During a recent episode of the podcast The Third Rail, a pseudonymous host going by the name “Borzoi Bosokovic” remarked that the purpose of American democracy “is just to safeguard Jewish power.” It was a typical comment from Boskovic, who, for years, has been a prolific podcaster on the white supremacist online hub The Right Stuff.
Over the years Boskovic has hosted, co-hosted, or made guest appearances on a number of shows on The Right Stuff, including The Third Rail, The People’s Square, and Beyond the Wall. On his own show, The Poz Button, which he has hosted since 2017, Boskovic discusses movies and television shows through a white nationalist lens.
Inside the world of anonymous white nationalists and Neo-Nazis Boskovic was able to find a modicum of success. He operated his own blog, and even turned his essays into a book with the help of an amateur publishing house, all while safeguarding his true identity.
Until now, that is. On June 3, 2021, antifascist researchers at the Anonymous Comrades Collective revealed that Borzoi Boskovic was really Jesse Daniel Ogden, a near-lifelong Michigander and right-wing blogger who once dabbled in libertarianism, taught English in South Korea, and most recently worked as a logistics analyst.
Ogden entered into the world of fringe, right-wing politics at a young age.
In 2003, as a high schooler in Livonia, Michigan, Ogden began penning columns for the blog of Llewellyn H. “Lew” Rockwell Jr., a crank and self-professed “anarcho-capitalist” who allegedly had a hand in ghost-writing a series of grossly racist and homophobic newsletters in former congressman Ron Paul’s name.
Among the website’s longtime contributors were white supremacist Pat Buchanan, “alt-right” intellectual godfather Paul Gottfried, Holocaust denier Joseph Sobran, and Christian Reconstructionist Gary North. It was in this paranoid, online fever swamp that Ogden authored articles fantasizing about Abraham Lincoln “burn[ing] in boiling blood” and advocating for a “constitutional monarchy.”
In a piece dated Aug. 22, 2003, Ogden bemoaned the “decadence” of his high school, while identifying himself as something of a pariah. “Try as hard as I can, but no matter what, I cannot escape the fact that I’m an outcast, a loner, someone who just can’t fit in with my peers,” Ogden wrote.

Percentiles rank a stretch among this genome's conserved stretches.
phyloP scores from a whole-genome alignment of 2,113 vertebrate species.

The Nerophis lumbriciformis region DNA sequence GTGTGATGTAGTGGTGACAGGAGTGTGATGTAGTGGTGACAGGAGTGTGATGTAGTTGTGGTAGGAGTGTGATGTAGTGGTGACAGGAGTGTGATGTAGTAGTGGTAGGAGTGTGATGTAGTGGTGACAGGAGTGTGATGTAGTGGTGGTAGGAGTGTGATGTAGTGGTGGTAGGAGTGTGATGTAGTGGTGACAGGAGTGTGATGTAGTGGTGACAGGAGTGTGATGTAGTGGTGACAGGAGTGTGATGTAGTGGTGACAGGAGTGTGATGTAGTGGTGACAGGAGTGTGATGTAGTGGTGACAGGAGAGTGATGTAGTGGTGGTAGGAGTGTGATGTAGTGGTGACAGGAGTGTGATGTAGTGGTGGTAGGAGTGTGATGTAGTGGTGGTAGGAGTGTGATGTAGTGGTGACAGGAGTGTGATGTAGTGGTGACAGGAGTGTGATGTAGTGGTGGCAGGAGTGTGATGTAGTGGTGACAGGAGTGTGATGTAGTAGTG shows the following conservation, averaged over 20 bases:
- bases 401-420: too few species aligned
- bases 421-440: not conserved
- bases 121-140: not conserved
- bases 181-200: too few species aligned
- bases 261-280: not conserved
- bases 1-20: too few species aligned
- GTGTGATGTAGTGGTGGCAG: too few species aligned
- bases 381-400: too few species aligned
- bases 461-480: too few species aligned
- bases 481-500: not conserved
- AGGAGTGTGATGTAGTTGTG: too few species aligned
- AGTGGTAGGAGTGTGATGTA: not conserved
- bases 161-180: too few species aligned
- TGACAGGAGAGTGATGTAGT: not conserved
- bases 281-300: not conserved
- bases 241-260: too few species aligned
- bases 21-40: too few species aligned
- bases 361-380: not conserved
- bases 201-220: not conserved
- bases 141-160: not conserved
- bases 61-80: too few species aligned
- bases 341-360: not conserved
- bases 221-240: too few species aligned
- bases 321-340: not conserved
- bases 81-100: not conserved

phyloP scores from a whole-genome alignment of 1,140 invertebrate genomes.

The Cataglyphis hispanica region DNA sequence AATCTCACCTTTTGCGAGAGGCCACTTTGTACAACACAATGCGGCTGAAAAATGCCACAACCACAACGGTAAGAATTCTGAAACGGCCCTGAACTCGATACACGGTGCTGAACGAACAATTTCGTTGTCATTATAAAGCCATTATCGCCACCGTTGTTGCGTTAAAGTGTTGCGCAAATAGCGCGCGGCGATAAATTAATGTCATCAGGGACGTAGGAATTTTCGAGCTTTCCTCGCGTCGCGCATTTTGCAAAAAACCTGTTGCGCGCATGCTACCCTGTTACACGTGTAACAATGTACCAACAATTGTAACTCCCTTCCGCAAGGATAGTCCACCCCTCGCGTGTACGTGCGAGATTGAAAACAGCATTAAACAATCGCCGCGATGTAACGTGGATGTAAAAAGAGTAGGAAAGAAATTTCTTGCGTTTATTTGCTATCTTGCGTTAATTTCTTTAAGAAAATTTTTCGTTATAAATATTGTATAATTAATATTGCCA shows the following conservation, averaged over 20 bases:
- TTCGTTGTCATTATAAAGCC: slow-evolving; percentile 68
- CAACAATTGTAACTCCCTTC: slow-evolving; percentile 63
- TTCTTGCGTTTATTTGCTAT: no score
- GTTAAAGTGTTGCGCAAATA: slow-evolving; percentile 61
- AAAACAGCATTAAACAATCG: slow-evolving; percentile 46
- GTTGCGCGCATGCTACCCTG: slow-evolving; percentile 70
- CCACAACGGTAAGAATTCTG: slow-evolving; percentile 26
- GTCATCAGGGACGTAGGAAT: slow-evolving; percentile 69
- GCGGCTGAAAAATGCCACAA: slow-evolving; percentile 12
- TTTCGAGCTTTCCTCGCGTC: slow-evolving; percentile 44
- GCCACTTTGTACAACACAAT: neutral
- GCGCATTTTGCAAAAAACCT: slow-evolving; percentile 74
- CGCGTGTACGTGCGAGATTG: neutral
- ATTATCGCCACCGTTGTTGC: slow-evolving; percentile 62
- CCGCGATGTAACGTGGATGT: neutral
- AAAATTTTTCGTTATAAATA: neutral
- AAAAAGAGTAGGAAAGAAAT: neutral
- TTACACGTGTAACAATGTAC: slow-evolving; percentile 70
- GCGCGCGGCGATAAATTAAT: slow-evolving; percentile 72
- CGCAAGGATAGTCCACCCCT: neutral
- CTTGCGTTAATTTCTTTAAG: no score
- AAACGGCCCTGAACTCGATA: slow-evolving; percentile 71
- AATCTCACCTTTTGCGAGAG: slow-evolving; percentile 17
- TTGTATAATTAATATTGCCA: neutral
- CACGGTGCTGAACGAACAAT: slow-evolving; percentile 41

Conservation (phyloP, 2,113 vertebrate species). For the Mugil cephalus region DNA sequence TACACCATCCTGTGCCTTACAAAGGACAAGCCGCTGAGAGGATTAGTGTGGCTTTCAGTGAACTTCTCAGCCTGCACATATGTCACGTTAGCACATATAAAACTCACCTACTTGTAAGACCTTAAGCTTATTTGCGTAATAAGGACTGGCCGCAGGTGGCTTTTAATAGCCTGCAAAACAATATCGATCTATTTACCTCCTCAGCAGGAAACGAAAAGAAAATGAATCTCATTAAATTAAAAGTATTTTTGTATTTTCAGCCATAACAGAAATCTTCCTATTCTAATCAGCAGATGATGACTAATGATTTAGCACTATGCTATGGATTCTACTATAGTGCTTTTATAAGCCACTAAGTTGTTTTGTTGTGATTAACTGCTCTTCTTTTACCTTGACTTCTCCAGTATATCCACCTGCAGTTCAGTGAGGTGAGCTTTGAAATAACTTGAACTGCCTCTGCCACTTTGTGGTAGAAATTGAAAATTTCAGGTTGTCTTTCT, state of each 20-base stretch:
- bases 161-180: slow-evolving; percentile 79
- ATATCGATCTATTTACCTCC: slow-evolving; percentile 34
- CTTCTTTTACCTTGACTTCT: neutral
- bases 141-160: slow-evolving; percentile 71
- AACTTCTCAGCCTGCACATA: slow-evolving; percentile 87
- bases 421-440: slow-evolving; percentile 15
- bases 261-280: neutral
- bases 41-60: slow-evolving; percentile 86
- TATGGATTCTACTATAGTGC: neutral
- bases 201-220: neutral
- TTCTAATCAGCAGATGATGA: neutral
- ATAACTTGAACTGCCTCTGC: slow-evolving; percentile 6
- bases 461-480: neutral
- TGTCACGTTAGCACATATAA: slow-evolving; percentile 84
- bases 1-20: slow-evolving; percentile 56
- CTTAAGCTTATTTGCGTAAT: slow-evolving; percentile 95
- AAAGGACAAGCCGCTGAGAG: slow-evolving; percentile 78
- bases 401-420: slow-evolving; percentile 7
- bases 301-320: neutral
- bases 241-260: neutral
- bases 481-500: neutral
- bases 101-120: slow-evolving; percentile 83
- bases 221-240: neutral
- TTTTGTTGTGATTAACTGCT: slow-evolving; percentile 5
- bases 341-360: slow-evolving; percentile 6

He chalked up his problems to the fact that he “never smoked cigarettes or marijuana,” “never had sexual intercourse,” had no tattoos or piercings, “avoid[ed] using as much slang as possible,” and was a practicing Catholic. And he decried the “last forty years of radical changes” which are “tearing this country and traditional culture apart.”
From Libertarian to Alt-Right
Ogden has never been specific in what precipitated his “red-pilling” — or radicalization. In a 2018 interview with the white nationalist Republic Standard, Ogden gave a terse reply: “Trayvon [Martin], etc. It’s not really an interesting story. Most ‘redpill’ stories aren’t, to be honest.” In a 2017 podcast he claimed was once “cucky” and “really wanted Black people to like me,” but to no avail.
“And so the more I got to know [Black people] and got to see their perspective and basically it doesn’t matter what you do. You’re white. They view you as privileged. You’re always in the wrong no matter what. That was a huge wake-up call for me,” he said.
In any event, Ogden appears to have followed a similar trajectory as other prominent white nationalists — such as Christopher Cantwell, Mike “Enoch” Peinovich, and “Ricky Vaughn” — who once embraced a libertarian ideology but turned into vocal advocates of white supremacy.
By 2017 Ogden was fully enmeshed within the white nationalist “alt-right.” Early that year he began his own show on The Right Stuff (TRS) called The Poz Button. “Poz” is a slang term that refers to HIV+ people but, in white nationalist circles, denotes anything they view as “degenerate.”
As the host of The Poz Button, Ogden would offer television and movie reviews peppered with racist commentary. For example, in his first review of the 2006 Pixar movie Cars, Ogden referred to an Italian character voiced by Tony Shalhoub as a “pizza nigger.”
During a Feb. 19, 2018 review of Black Panther, Ogden went on a racist tirade, claiming that if a futuristic African country like Wakanda were to exist, it would help “turbo charge the genocide of all the farmers in South Africa.” “It happened in Rwanda. Does anyone really believe they wouldn’t wanna do that in South Africa by having it be official government policy?” he asked. “[If] they had a backing of a power like Wakanda they would do it.”